An Unknown Yearning by Tom Atwood
Volume 1 , Issue 3 (March, 1988 | Adar, 5748)
friend of my father's, a late Israeli scientist and historian who had left
It seemed that our
guest had observed, over a lifetime, how people separate themselves into
opposed groups based upon such simple differences as hair length. He offered
that this tendency was easy to understand yet tough to resist. Even he, a man
whom we knew in fact to be of profound learning, had felt this phenomenon. Dr.
B (as I shall refer to him) recounted how, after first arriving in
Tie Among Tieless
Psychologically this was not an easy task. He momentarily found himself in the absurd but difficult situation of needing to remove the tie, yet quite sincerely wishing not to, all for the same end. The sparkle in his eye and the story had us chuckling, but the moral was perhaps not so funny. If a tie among tieless peers can generate intense personal feelings of non-acceptance, will people in the world at large ever be able to rise above greater differences?
My father had met
our guest on a business trip to
Memories of Jewish Great Grandmother
memories of Jewish connections relate to my great grandmother, a wizened and
good natured woman whom I, as an infant, had inadvertently nicknamed ?Gander?.
I will never forget her shrunken figure, her white haired visage and steady
gaze. When, in my childhood summers, I visited the old family home in
In later years I
would discover in the attic an old
Her father, Joseph Kornitzer, had been a student at the
Prominence in the Old West
That my great great grandfather was a prominent Jew in the Old West is for me a source of pride. The brass mortar and pestle from his pharmacy sits on a shelf in my home. The house in which my grandfather and mother grew up, with its thick stone-clad walls, large fireplace and indian pottery, was first owned by him.
A sense of some degree of Jewish identity, or at least a sense of empathy with having Jewish origins, has lingered unmistakably beneath the surface throughout my life. It may seem preposterous to some that I should claim such feelings. In trying to share this with Jewish friends, I have been sometimes humored, sometimes accepted. There is something ironic, I think, about this.
As a youngster I was taken on Sundays to an Episcopal church and even went through the motions of confirmation. My strongest memory of those days is of my sister falling off a fence outside the adobe church and landing in a mass of dead prickly pear cactus. My mind quite far from religion, questions of origin were for me matters of prehistoric cave people.
In college I
studied anthropology, which brought my attention back to prehistory and,
eventually, the dawn of civilization in the
In college I spent several months studying at the Goethe Institute in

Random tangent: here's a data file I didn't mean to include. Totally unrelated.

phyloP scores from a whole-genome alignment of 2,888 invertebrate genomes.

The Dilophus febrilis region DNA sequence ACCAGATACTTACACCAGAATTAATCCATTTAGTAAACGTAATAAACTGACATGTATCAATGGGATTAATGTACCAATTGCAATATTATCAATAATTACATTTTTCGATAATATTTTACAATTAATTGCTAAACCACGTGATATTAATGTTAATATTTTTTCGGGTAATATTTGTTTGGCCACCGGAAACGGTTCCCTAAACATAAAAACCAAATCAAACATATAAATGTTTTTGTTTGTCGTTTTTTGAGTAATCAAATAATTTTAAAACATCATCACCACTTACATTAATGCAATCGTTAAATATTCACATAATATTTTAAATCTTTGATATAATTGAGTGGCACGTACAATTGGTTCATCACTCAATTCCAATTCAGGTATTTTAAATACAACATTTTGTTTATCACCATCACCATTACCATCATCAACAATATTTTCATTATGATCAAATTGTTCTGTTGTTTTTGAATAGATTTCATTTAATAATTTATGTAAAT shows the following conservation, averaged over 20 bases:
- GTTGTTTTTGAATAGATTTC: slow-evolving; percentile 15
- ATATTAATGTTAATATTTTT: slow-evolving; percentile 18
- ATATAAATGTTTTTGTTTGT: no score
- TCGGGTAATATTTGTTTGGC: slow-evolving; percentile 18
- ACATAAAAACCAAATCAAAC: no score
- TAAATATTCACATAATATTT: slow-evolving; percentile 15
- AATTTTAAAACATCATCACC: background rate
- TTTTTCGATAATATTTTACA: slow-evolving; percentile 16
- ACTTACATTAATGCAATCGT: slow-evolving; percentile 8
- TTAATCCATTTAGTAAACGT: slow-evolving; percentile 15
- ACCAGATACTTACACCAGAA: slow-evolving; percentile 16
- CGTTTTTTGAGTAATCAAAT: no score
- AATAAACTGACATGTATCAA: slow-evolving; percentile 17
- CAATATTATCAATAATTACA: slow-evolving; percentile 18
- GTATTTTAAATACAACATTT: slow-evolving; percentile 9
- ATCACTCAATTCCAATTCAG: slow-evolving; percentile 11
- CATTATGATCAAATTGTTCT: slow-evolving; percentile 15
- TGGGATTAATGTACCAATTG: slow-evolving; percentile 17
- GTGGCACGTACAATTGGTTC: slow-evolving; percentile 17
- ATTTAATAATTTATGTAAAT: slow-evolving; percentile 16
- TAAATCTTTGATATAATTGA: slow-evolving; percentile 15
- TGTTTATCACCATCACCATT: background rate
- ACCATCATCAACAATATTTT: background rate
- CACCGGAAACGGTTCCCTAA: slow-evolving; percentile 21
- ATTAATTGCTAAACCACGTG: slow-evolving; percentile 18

Before entering a graduate level professional school at NYU, I had been forewarned not to lose heart should I find myself competing with individuals of overwhelming brilliance. Some large portion of these were promised to be Jewish students (so I was advised by my college advisor). I looked forward to the experience.
Struck by the Similarities
At NYU, I had the good fortune to befriend a fellow student who was a cantor and devoutly religious, but with a fiercely world-wise mind. As a child he had memorized pages of the Torah almost effortlessly, a claim of which I have no doubt. He introduced me to his parents, both of whom are camp survivors. He even took me to a service at his Synagogue, at which Idonned a Yarmulke for the first time. On the one hand I was an interested, almost objective observer. On the other hand, so much was familiar.
On that occasion,
some of the people seemed to be praying and even singing out of step with those
leading the service! We were able to come into the synagogue, share a nod or a
few words with others, and leave amidst the goings on, without apparently
arousing any rancorous glance! I marveled at what
appeared to be far more relaxed gathering than I recalled from my childhood
memories of church. A Korean student in
Coincidences Reinforce Sense of Connection
Before graduating, I had the pleasure to attend two Seders, one on behalf of a Soviet refusnik at the school, and one a private family affair. It seems that coincidences have always, reinforced my sense of connection to the Jewish world: I went home to visit my parents and found that the house they had recently moved into has mezuzahs on the entrance doorways; I was hired for my first fulltime job, in New York City, by a man who quipped he liked the fact that my middle name was the same as his first.
Now, some years later, I find that when the news speaks of the latest horrors in the Middle East, or some other item involving Jews or anti-Semitism in this or that country, part of me, inside, listens with a sense of outrage, or shame, or pride, that I can only think is an emotional reflection of the Jewish connections in my life.
When a Jewish friend of mine recently looked up my great great grandfather's name in a book of historical Jewish figures and failed to find a listing, I felt a pang of bitterness. His quizzical look showed that there was no particular significance in not finding a listing. And, I have to admit, it is not something I should have worried about, but for a moment I did. It was as if I had belonged to a club where one would normally wear ties, and because I was not wearing one, I was no longer a member.
[Torn Atwood lives